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We went back to the Australian Museum. Since T. and I had been there last, they opened a new exhibit about the Canning Stock Route. Canning was a guy with cattle. The goal was to get the cattle to the consumers. He made a road across the land with wells along it at reasonable intervals. Sounds totally reasonable.

Except. Indigenous people already lived there. Water sources are not only practical necessities, but also spiritual centers. Conflict ensued. The indigenous people, as usual, got the worst of it. I confess that I did not read all the gory details; the outline was enough.

What raises the exhibit above the typical tragedy of exploitation is the art. A bunch of aboriginal artists created paintings reflecting the experience. I know I’ve become somewhat boring and repetitious about aboriginal art, but bear with me here. Essentially, aboriginal art is maps. The land is represented symbolically in a variety of ways, but the human interactions and relationships with each other and the land are intertwined with the land itself in the representation. The resulting paintings interweave the land, the history, and the people, creating something transcendent. It is a fascinating way of looking at the world.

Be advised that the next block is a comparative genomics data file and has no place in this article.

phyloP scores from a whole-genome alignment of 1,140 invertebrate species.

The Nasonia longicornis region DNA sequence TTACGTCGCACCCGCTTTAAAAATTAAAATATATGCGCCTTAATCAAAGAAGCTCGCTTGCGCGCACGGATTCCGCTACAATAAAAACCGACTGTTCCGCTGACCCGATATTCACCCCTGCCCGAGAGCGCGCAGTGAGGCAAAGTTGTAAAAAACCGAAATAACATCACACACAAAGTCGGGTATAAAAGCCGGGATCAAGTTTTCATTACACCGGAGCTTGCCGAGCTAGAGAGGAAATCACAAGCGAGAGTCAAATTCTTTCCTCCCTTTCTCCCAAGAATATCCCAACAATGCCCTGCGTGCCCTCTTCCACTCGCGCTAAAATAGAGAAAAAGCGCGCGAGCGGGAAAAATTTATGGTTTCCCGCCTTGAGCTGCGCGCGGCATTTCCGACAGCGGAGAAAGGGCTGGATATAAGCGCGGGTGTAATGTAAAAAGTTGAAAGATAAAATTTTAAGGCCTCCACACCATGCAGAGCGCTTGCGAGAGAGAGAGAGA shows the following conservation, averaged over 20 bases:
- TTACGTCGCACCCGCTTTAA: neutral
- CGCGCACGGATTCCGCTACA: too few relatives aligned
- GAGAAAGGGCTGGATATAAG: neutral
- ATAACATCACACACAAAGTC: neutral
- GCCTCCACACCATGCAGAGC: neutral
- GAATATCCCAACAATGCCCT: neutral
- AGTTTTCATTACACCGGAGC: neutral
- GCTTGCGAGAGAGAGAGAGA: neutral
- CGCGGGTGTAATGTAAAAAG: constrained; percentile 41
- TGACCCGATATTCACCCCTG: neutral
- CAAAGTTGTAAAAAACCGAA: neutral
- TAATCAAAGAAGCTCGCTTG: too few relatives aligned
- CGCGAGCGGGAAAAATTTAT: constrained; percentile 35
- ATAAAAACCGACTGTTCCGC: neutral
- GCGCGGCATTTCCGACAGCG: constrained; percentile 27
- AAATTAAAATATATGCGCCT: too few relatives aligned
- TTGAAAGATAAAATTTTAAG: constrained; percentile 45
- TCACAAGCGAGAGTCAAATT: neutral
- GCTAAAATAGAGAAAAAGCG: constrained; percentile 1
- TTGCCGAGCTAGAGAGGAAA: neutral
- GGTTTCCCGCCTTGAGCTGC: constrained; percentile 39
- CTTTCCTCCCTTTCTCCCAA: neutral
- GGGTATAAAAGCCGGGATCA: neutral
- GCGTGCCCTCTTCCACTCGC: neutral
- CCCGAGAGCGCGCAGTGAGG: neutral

The Australian lesson of the day is that possums are not the same as opossums, even if at home we call the opossums possums. Australian possums are cute and soft, making them seem more like squirrels than pests.

Here are pictures. First, the ugly stepsister opossum:

Then the adorable possum:



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June 2012
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